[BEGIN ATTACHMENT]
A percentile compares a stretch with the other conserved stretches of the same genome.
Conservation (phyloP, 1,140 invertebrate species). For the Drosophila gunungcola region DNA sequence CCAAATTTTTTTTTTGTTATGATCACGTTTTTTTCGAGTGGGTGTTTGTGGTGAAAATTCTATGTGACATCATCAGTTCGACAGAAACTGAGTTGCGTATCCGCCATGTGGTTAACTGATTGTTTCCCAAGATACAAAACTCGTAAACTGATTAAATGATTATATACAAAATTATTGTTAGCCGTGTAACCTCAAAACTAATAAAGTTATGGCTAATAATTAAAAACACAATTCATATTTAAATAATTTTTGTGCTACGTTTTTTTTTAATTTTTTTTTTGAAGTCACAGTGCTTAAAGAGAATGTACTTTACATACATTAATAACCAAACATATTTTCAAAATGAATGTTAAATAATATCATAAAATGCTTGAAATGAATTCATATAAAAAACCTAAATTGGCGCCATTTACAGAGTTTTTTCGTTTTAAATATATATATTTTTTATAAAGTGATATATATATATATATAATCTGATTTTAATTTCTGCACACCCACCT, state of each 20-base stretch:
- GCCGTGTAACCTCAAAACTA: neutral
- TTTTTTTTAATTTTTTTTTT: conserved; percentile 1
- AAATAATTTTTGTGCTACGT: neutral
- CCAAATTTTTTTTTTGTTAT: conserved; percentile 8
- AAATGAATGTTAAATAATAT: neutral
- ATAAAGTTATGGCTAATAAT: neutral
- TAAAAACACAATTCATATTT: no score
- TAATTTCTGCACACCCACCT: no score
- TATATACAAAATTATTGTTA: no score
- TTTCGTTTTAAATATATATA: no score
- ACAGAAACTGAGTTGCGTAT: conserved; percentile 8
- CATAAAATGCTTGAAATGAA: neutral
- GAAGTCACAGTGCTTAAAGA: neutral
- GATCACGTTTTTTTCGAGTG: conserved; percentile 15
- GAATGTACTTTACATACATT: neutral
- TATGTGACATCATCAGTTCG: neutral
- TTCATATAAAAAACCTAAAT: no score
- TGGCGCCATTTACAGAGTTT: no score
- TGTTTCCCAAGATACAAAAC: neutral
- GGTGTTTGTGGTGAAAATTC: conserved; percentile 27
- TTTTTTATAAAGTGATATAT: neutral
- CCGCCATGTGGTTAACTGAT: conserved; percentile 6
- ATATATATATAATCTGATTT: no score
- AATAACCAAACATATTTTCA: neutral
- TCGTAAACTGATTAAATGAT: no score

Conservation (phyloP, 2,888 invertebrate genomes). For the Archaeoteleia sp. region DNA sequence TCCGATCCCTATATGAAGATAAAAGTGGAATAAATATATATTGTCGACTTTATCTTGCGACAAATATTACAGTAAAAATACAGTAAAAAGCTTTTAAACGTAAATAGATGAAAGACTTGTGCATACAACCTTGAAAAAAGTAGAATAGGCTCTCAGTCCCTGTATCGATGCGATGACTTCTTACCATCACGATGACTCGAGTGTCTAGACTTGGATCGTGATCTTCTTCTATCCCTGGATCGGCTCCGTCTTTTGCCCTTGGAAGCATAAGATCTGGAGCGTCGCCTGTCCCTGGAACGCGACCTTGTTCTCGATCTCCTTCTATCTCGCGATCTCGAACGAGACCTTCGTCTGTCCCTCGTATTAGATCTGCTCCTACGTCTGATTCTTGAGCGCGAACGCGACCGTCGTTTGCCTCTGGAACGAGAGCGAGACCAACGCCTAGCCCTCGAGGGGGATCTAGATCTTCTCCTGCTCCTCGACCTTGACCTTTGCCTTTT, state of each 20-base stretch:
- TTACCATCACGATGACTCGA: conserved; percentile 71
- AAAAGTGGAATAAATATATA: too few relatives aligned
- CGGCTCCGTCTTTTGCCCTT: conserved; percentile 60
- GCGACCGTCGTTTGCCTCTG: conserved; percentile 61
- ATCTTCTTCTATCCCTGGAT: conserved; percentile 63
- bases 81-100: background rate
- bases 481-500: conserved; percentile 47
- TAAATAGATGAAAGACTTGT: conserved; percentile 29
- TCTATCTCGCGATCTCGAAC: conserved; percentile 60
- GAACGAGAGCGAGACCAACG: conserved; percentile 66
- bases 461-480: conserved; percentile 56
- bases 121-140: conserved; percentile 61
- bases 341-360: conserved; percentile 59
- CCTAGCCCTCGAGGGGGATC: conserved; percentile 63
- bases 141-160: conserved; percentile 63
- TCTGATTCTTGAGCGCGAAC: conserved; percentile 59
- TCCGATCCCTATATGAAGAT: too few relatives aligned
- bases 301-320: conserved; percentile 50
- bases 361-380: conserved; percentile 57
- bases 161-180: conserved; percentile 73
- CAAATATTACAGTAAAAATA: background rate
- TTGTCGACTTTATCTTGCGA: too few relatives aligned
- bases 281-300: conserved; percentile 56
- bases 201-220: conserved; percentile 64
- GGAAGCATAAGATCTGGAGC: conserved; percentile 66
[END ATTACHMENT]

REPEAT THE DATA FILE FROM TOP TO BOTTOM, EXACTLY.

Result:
A percentile compares a stretch with the other conserved stretches of the same genome.
Conservation (phyloP, 1,140 invertebrate species). For the Drosophila gunungcola region DNA sequence CCAAATTTTTTTTTTGTTATGATCACGTTTTTTTCGAGTGGGTGTTTGTGGTGAAAATTCTATGTGACATCATCAGTTCGACAGAAACTGAGTTGCGTATCCGCCATGTGGTTAACTGATTGTTTCCCAAGATACAAAACTCGTAAACTGATTAAATGATTATATACAAAATTATTGTTAGCCGTGTAACCTCAAAACTAATAAAGTTATGGCTAATAATTAAAAACACAATTCATATTTAAATAATTTTTGTGCTACGTTTTTTTTTAATTTTTTTTTTGAAGTCACAGTGCTTAAAGAGAATGTACTTTACATACATTAATAACCAAACATATTTTCAAAATGAATGTTAAATAATATCATAAAATGCTTGAAATGAATTCATATAAAAAACCTAAATTGGCGCCATTTACAGAGTTTTTTCGTTTTAAATATATATATTTTTTATAAAGTGATATATATATATATATAATCTGATTTTAATTTCTGCACACCCACCT, state of each 20-base stretch:
- GCCGTGTAACCTCAAAACTA: neutral
- TTTTTTTTAATTTTTTTTTT: conserved; percentile 1
- AAATAATTTTTGTGCTACGT: neutral
- CCAAATTTTTTTTTTGTTAT: conserved; percentile 8
- AAATGAATGTTAAATAATAT: neutral
- ATAAAGTTATGGCTAATAAT: neutral
- TAAAAACACAATTCATATTT: no score
- TAATTTCTGCACACCCACCT: no score
- TATATACAAAATTATTGTTA: no score
- TTTCGTTTTAAATATATATA: no score
- ACAGAAACTGAGTTGCGTAT: conserved; percentile 8
- CATAAAATGCTTGAAATGAA: neutral
- GAAGTCACAGTGCTTAAAGA: neutral
- GATCACGTTTTTTTCGAGTG: conserved; percentile 15
- GAATGTACTTTACATACATT: neutral
- TATGTGACATCATCAGTTCG: neutral
- TTCATATAAAAAACCTAAAT: no score
- TGGCGCCATTTACAGAGTTT: no score
- TGTTTCCCAAGATACAAAAC: neutral
- GGTGTTTGTGGTGAAAATTC: conserved; percentile 27
- TTTTTTATAAAGTGATATAT: neutral
- CCGCCATGTGGTTAACTGAT: conserved; percentile 6
- ATATATATATAATCTGATTT: no score
- AATAACCAAACATATTTTCA: neutral
- TCGTAAACTGATTAAATGAT: no score

Conservation (phyloP, 2,888 invertebrate genomes). For the Archaeoteleia sp. region DNA sequence TCCGATCCCTATATGAAGATAAAAGTGGAATAAATATATATTGTCGACTTTATCTTGCGACAAATATTACAGTAAAAATACAGTAAAAAGCTTTTAAACGTAAATAGATGAAAGACTTGTGCATACAACCTTGAAAAAAGTAGAATAGGCTCTCAGTCCCTGTATCGATGCGATGACTTCTTACCATCACGATGACTCGAGTGTCTAGACTTGGATCGTGATCTTCTTCTATCCCTGGATCGGCTCCGTCTTTTGCCCTTGGAAGCATAAGATCTGGAGCGTCGCCTGTCCCTGGAACGCGACCTTGTTCTCGATCTCCTTCTATCTCGCGATCTCGAACGAGACCTTCGTCTGTCCCTCGTATTAGATCTGCTCCTACGTCTGATTCTTGAGCGCGAACGCGACCGTCGTTTGCCTCTGGAACGAGAGCGAGACCAACGCCTAGCCCTCGAGGGGGATCTAGATCTTCTCCTGCTCCTCGACCTTGACCTTTGCCTTTT, state of each 20-base stretch:
- TTACCATCACGATGACTCGA: conserved; percentile 71
- AAAAGTGGAATAAATATATA: too few relatives aligned
- CGGCTCCGTCTTTTGCCCTT: conserved; percentile 60
- GCGACCGTCGTTTGCCTCTG: conserved; percentile 61
- ATCTTCTTCTATCCCTGGAT: conserved; percentile 63
- bases 81-100: background rate
- bases 481-500: conserved; percentile 47
- TAAATAGATGAAAGACTTGT: conserved; percentile 29
- TCTATCTCGCGATCTCGAAC: conserved; percentile 60
- GAACGAGAGCGAGACCAACG: conserved; percentile 66
- bases 461-480: conserved; percentile 56
- bases 121-140: conserved; percentile 61
- bases 341-360: conserved; percentile 59
- CCTAGCCCTCGAGGGGGATC: conserved; percentile 63
- bases 141-160: conserved; percentile 63
- TCTGATTCTTGAGCGCGAAC: conserved; percentile 59
- TCCGATCCCTATATGAAGAT: too few relatives aligned
- bases 301-320: conserved; percentile 50
- bases 361-380: conserved; percentile 57
- bases 161-180: conserved; percentile 73
- CAAATATTACAGTAAAAATA: background rate
- TTGTCGACTTTATCTTGCGA: too few relatives aligned
- bases 281-300: conserved; percentile 56
- bases 201-220: conserved; percentile 64
- GGAAGCATAAGATCTGGAGC: conserved; percentile 66